How to Properly Boil Water for Safe Drinking
Highland city officials declared the city’s groundwater unfit for human consumption at a recent city council meeting.
The council unanimously approved a ban prohibiting the use of groundwater as a potable water supply due to contamination from industrial and commercial properties around the city.
The prolonged use of those properties have led to chemical contamination of the groundwater beneath the city that exceeds Illinois’ Class I groundwater quality standards.
Highland Fire Chief and Interim Director of Building and Zoning Brian Wilson said the move is long overdue, as using wells has become outdated. He said he doesn’t know of any wells in town that are used for drinking water.
He said banning the wells will limit potential threats from the surrounding groundwater contamination while the redevelopment of properties that are the source of said chemicals continues.
The problem properties stem from two locations off Madison Street and a gas station off Sixth Street. The chemical contamination at those locations are currently being removed, but that doesn’t mean the problems will be solved.
“You never quite get it all,” Wilson said.
Wilson said often even when a problem area is cleaned, the chemicals can still spread to surrounding properties.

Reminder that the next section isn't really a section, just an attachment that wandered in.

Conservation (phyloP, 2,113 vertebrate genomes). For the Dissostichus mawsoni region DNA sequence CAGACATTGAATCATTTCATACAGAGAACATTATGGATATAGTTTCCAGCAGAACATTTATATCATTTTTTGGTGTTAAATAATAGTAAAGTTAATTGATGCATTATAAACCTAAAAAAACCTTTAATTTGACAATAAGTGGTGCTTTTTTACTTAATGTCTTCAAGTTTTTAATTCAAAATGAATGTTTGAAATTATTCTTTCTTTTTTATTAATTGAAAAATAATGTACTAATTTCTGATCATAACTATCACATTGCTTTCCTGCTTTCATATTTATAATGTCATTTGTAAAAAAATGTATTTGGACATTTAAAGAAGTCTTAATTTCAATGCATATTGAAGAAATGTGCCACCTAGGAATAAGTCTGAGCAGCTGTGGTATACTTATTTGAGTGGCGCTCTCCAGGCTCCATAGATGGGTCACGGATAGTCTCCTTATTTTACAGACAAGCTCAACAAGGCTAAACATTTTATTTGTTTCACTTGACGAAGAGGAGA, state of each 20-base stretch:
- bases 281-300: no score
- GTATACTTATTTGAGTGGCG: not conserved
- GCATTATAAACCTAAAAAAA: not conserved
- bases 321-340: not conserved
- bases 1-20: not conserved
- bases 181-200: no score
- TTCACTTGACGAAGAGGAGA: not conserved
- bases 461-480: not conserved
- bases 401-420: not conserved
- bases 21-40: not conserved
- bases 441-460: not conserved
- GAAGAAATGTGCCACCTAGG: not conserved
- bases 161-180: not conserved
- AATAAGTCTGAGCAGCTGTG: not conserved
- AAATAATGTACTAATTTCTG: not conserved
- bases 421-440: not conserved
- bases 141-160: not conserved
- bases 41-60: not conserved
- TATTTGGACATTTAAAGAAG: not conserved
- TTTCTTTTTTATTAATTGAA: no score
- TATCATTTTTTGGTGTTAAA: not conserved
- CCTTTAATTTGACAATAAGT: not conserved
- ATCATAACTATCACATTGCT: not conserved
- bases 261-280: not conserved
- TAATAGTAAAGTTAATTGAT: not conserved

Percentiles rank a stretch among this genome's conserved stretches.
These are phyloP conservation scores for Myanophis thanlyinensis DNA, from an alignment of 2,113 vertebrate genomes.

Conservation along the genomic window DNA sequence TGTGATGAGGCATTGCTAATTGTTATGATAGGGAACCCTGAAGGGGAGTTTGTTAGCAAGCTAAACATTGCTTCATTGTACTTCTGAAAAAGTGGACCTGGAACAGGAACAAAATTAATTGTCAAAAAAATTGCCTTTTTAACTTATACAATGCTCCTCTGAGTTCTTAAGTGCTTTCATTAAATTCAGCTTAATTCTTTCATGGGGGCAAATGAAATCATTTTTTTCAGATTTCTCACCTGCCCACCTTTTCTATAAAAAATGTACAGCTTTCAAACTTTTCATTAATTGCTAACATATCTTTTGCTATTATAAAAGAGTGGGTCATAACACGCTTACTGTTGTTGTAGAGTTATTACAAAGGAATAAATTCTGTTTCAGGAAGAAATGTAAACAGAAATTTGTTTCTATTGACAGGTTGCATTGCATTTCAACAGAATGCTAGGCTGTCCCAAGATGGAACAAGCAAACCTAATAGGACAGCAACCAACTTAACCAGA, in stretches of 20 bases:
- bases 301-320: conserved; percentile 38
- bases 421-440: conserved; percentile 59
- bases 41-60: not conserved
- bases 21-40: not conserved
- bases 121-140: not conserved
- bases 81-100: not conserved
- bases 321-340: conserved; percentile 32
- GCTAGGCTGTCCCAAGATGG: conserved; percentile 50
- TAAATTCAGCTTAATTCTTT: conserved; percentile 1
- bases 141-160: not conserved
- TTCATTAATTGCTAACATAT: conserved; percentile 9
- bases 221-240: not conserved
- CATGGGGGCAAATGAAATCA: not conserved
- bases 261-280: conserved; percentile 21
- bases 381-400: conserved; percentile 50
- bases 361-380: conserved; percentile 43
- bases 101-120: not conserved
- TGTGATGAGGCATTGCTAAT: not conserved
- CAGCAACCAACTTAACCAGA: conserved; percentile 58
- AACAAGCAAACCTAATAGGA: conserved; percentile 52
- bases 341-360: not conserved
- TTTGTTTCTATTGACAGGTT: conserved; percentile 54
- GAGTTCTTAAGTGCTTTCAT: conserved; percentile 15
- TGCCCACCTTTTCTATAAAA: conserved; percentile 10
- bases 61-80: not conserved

He said that’s why it’s best to ban all use of well waters for drinking water, to avoid and future problems.
“What a lot of communities have done is to go ahead and be proactive rather than doing several individual parcels as you come aware of them.
City Councilwoman Peggy Bellm said the use of wells for drinking water is long outdated.
“We’re past this,” Bellm said.
The council also voted unanimously to ban the use of travel trailers as dwellings inside city limits. The ban was seen as an additional proactive move and isn’t seen as a current problem in town, said Planning and Zoning Administrator Breann Speraneo.
The two bans were accompanied by new restrictions to special promotional advertisements, but the council voted that measure down.
Other Council Action
The council approved a bid for a new city website for nearly $25,000. It will be the first website renovation in 12 years.
A final vote approving the consolidation of Business Districts A and B was held, officially combining the two to correct an error made in the planning process. The funds from the taxing district will fund the new public safety building.
Three older fire trucks were declared surplus by the city and are planned to be sold. They will be replaced by two used fire trucks the city purchased last month.
The council approved a proposal for a new city-wide wayfinding and signage system City Manager Mark Latham said is hoped to help visitors and residents find landmarks and other areas around town.
Construction for a new roundabout at Broadway, Iberg Road and Veterans Honor Parkway was approved.
A bid was awarded for purchase and installation of a city-wide camera system.
A bid was awarded the removal of asbestos at 717, 719 and 723 Main Street. The three buildings are set to become parking lots.